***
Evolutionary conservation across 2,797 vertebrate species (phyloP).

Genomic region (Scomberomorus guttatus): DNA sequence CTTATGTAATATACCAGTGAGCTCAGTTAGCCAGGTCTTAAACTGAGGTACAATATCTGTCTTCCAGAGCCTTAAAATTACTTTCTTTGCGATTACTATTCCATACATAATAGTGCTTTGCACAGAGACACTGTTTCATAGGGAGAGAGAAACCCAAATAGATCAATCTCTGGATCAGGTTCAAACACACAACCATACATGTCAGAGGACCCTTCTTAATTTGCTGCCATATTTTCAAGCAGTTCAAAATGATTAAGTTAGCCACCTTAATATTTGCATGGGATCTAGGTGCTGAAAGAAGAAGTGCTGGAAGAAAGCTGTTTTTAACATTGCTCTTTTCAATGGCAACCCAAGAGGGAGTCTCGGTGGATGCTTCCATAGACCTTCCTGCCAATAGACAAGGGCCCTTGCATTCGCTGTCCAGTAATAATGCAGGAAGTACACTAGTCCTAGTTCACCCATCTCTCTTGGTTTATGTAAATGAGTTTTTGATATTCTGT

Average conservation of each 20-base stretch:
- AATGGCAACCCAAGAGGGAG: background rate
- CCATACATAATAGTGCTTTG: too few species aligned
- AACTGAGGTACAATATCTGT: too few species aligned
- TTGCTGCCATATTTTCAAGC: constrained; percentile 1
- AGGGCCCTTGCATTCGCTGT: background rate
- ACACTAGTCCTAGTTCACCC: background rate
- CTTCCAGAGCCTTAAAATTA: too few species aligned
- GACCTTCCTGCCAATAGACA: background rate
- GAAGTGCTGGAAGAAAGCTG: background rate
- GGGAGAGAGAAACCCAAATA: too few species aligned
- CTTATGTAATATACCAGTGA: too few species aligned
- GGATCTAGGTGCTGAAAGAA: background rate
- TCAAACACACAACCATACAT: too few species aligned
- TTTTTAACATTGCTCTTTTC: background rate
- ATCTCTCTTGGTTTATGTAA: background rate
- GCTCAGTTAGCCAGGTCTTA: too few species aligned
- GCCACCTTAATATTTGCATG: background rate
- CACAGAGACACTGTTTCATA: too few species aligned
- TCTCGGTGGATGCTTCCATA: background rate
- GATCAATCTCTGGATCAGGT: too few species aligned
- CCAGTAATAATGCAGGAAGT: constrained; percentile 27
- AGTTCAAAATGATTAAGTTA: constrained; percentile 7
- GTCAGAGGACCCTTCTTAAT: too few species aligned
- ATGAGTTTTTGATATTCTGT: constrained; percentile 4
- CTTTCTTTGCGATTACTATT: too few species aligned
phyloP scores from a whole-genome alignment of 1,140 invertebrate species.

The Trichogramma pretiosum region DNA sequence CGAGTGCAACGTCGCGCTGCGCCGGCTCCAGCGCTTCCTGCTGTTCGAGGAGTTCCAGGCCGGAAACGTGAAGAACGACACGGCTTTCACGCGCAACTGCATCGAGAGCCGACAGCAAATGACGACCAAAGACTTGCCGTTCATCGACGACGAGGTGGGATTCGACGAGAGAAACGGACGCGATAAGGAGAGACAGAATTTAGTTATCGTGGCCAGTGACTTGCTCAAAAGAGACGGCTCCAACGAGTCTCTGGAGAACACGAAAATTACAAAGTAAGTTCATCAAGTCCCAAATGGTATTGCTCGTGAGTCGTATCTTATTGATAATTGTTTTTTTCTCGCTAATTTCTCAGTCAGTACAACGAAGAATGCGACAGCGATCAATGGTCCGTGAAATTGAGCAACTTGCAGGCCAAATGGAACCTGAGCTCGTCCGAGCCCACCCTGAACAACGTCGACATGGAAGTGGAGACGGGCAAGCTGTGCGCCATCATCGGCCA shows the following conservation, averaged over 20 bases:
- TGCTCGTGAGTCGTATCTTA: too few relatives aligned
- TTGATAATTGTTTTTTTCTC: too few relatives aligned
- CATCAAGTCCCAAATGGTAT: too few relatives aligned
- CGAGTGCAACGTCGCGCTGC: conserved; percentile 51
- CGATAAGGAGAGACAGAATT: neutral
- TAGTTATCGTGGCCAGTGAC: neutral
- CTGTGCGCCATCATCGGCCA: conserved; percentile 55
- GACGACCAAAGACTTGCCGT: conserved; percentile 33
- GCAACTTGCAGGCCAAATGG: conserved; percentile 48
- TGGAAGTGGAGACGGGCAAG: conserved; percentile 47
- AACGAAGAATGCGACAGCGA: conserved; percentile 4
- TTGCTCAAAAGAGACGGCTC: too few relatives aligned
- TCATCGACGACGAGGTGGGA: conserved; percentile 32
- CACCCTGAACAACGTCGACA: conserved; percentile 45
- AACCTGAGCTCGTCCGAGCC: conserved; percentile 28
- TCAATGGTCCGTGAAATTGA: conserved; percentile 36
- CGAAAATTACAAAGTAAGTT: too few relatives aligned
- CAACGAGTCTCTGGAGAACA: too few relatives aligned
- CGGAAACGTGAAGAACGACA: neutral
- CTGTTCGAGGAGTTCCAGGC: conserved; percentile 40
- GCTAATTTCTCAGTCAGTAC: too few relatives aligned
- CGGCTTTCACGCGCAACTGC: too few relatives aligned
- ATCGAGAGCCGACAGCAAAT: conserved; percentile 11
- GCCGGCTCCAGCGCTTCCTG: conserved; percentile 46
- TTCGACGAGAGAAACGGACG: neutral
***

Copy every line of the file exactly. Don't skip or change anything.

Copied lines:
Evolutionary conservation across 2,797 vertebrate species (phyloP).

Genomic region (Scomberomorus guttatus): DNA sequence CTTATGTAATATACCAGTGAGCTCAGTTAGCCAGGTCTTAAACTGAGGTACAATATCTGTCTTCCAGAGCCTTAAAATTACTTTCTTTGCGATTACTATTCCATACATAATAGTGCTTTGCACAGAGACACTGTTTCATAGGGAGAGAGAAACCCAAATAGATCAATCTCTGGATCAGGTTCAAACACACAACCATACATGTCAGAGGACCCTTCTTAATTTGCTGCCATATTTTCAAGCAGTTCAAAATGATTAAGTTAGCCACCTTAATATTTGCATGGGATCTAGGTGCTGAAAGAAGAAGTGCTGGAAGAAAGCTGTTTTTAACATTGCTCTTTTCAATGGCAACCCAAGAGGGAGTCTCGGTGGATGCTTCCATAGACCTTCCTGCCAATAGACAAGGGCCCTTGCATTCGCTGTCCAGTAATAATGCAGGAAGTACACTAGTCCTAGTTCACCCATCTCTCTTGGTTTATGTAAATGAGTTTTTGATATTCTGT

Average conservation of each 20-base stretch:
- AATGGCAACCCAAGAGGGAG: background rate
- CCATACATAATAGTGCTTTG: too few species aligned
- AACTGAGGTACAATATCTGT: too few species aligned
- TTGCTGCCATATTTTCAAGC: constrained; percentile 1
- AGGGCCCTTGCATTCGCTGT: background rate
- ACACTAGTCCTAGTTCACCC: background rate
- CTTCCAGAGCCTTAAAATTA: too few species aligned
- GACCTTCCTGCCAATAGACA: background rate
- GAAGTGCTGGAAGAAAGCTG: background rate
- GGGAGAGAGAAACCCAAATA: too few species aligned
- CTTATGTAATATACCAGTGA: too few species aligned
- GGATCTAGGTGCTGAAAGAA: background rate
- TCAAACACACAACCATACAT: too few species aligned
- TTTTTAACATTGCTCTTTTC: background rate
- ATCTCTCTTGGTTTATGTAA: background rate
- GCTCAGTTAGCCAGGTCTTA: too few species aligned
- GCCACCTTAATATTTGCATG: background rate
- CACAGAGACACTGTTTCATA: too few species aligned
- TCTCGGTGGATGCTTCCATA: background rate
- GATCAATCTCTGGATCAGGT: too few species aligned
- CCAGTAATAATGCAGGAAGT: constrained; percentile 27
- AGTTCAAAATGATTAAGTTA: constrained; percentile 7
- GTCAGAGGACCCTTCTTAAT: too few species aligned
- ATGAGTTTTTGATATTCTGT: constrained; percentile 4
- CTTTCTTTGCGATTACTATT: too few species aligned
phyloP scores from a whole-genome alignment of 1,140 invertebrate species.

The Trichogramma pretiosum region DNA sequence CGAGTGCAACGTCGCGCTGCGCCGGCTCCAGCGCTTCCTGCTGTTCGAGGAGTTCCAGGCCGGAAACGTGAAGAACGACACGGCTTTCACGCGCAACTGCATCGAGAGCCGACAGCAAATGACGACCAAAGACTTGCCGTTCATCGACGACGAGGTGGGATTCGACGAGAGAAACGGACGCGATAAGGAGAGACAGAATTTAGTTATCGTGGCCAGTGACTTGCTCAAAAGAGACGGCTCCAACGAGTCTCTGGAGAACACGAAAATTACAAAGTAAGTTCATCAAGTCCCAAATGGTATTGCTCGTGAGTCGTATCTTATTGATAATTGTTTTTTTCTCGCTAATTTCTCAGTCAGTACAACGAAGAATGCGACAGCGATCAATGGTCCGTGAAATTGAGCAACTTGCAGGCCAAATGGAACCTGAGCTCGTCCGAGCCCACCCTGAACAACGTCGACATGGAAGTGGAGACGGGCAAGCTGTGCGCCATCATCGGCCA shows the following conservation, averaged over 20 bases:
- TGCTCGTGAGTCGTATCTTA: too few relatives aligned
- TTGATAATTGTTTTTTTCTC: too few relatives aligned
- CATCAAGTCCCAAATGGTAT: too few relatives aligned
- CGAGTGCAACGTCGCGCTGC: conserved; percentile 51
- CGATAAGGAGAGACAGAATT: neutral
- TAGTTATCGTGGCCAGTGAC: neutral
- CTGTGCGCCATCATCGGCCA: conserved; percentile 55
- GACGACCAAAGACTTGCCGT: conserved; percentile 33
- GCAACTTGCAGGCCAAATGG: conserved; percentile 48
- TGGAAGTGGAGACGGGCAAG: conserved; percentile 47
- AACGAAGAATGCGACAGCGA: conserved; percentile 4
- TTGCTCAAAAGAGACGGCTC: too few relatives aligned
- TCATCGACGACGAGGTGGGA: conserved; percentile 32
- CACCCTGAACAACGTCGACA: conserved; percentile 45
- AACCTGAGCTCGTCCGAGCC: conserved; percentile 28
- TCAATGGTCCGTGAAATTGA: conserved; percentile 36
- CGAAAATTACAAAGTAAGTT: too few relatives aligned
- CAACGAGTCTCTGGAGAACA: too few relatives aligned
- CGGAAACGTGAAGAACGACA: neutral
- CTGTTCGAGGAGTTCCAGGC: conserved; percentile 40
- GCTAATTTCTCAGTCAGTAC: too few relatives aligned
- CGGCTTTCACGCGCAACTGC: too few relatives aligned
- ATCGAGAGCCGACAGCAAAT: conserved; percentile 11
- GCCGGCTCCAGCGCTTCCTG: conserved; percentile 46
- TTCGACGAGAGAAACGGACG: neutral